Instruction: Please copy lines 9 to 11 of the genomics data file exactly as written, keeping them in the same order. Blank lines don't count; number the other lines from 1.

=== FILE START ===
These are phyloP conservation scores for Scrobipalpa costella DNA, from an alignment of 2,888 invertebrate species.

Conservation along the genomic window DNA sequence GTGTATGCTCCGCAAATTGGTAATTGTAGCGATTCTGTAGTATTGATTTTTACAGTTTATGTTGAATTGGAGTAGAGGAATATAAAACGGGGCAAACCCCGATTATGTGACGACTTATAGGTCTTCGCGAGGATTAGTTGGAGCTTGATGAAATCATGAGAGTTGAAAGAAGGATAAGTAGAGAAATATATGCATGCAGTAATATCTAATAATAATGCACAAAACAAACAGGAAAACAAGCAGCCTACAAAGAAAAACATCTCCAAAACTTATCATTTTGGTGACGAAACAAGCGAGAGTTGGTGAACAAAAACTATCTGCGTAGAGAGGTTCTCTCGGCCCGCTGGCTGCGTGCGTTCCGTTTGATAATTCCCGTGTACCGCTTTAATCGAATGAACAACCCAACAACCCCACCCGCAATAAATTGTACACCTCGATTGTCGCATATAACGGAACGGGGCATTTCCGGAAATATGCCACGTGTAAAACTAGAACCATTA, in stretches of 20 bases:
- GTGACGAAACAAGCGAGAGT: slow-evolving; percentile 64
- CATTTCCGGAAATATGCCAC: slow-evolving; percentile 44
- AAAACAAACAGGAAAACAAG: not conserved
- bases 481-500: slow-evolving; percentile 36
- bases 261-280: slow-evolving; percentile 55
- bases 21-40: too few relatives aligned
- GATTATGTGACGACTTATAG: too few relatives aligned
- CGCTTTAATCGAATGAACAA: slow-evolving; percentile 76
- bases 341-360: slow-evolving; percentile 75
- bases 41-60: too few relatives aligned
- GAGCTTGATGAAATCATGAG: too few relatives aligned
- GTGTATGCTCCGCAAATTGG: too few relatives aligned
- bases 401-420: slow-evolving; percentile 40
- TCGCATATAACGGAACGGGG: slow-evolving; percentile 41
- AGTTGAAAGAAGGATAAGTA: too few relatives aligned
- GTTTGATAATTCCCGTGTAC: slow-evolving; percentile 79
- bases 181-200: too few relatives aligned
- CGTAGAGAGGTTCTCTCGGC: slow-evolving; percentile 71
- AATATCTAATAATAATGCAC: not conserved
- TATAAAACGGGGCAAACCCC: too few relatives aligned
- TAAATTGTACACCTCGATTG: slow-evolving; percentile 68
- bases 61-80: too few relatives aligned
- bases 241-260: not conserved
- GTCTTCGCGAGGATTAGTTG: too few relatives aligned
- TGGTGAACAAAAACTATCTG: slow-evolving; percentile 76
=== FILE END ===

- GATTATGTGACGACTTATAG: too few relatives aligned
- CGCTTTAATCGAATGAACAA: slow-evolving; percentile 76
- bases 341-360: slow-evolving; percentile 75